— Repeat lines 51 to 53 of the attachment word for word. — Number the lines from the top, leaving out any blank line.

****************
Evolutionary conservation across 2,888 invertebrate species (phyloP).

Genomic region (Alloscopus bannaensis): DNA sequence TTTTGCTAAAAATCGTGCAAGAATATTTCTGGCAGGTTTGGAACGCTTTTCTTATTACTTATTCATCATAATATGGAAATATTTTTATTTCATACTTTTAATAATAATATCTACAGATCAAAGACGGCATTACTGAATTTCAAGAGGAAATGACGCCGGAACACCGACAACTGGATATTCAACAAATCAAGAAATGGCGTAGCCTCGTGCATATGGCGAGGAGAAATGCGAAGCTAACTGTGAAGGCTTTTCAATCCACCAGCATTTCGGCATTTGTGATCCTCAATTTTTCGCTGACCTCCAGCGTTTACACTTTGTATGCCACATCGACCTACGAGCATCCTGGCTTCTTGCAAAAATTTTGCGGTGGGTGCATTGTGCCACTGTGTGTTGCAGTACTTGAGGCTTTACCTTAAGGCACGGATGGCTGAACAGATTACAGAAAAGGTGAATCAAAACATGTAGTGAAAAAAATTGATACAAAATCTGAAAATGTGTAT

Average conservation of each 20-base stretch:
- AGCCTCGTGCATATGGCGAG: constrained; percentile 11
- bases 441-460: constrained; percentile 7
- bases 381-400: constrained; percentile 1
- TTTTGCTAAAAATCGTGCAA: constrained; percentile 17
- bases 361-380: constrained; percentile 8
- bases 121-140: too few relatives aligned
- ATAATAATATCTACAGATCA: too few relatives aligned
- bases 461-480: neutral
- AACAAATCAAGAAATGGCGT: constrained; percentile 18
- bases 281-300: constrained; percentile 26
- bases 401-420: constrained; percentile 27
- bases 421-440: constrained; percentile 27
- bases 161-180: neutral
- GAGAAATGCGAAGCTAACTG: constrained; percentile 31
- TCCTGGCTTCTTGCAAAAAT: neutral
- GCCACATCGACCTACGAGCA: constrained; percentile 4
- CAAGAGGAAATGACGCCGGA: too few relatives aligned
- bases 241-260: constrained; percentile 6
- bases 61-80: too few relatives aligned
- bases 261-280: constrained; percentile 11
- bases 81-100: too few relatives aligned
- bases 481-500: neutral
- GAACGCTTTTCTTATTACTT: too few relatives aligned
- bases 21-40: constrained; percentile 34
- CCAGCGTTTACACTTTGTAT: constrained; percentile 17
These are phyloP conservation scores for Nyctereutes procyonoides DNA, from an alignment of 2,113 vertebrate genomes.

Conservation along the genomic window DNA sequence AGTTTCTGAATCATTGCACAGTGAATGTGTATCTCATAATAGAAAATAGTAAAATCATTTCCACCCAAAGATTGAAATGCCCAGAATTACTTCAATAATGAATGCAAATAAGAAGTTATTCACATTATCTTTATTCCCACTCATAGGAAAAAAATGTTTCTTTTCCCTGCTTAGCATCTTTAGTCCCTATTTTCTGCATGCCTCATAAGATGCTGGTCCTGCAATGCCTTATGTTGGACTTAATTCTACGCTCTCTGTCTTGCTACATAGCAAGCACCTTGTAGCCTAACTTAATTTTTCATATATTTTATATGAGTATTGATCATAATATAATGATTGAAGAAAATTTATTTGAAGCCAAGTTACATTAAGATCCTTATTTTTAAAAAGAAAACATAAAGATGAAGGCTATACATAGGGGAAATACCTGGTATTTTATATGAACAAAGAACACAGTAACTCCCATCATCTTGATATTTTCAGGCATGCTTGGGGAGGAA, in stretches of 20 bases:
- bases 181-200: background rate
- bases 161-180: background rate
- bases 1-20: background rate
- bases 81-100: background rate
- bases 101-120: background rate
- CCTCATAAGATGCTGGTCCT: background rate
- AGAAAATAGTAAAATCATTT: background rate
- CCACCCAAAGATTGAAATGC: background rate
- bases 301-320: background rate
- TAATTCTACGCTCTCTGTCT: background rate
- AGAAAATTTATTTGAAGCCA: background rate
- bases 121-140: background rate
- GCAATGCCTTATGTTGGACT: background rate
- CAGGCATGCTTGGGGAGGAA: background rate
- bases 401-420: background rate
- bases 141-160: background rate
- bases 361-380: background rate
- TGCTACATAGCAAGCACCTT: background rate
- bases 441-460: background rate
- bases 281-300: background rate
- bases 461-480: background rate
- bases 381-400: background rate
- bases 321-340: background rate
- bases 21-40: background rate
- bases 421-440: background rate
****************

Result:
- bases 461-480: background rate
- bases 381-400: background rate
- bases 321-340: background rate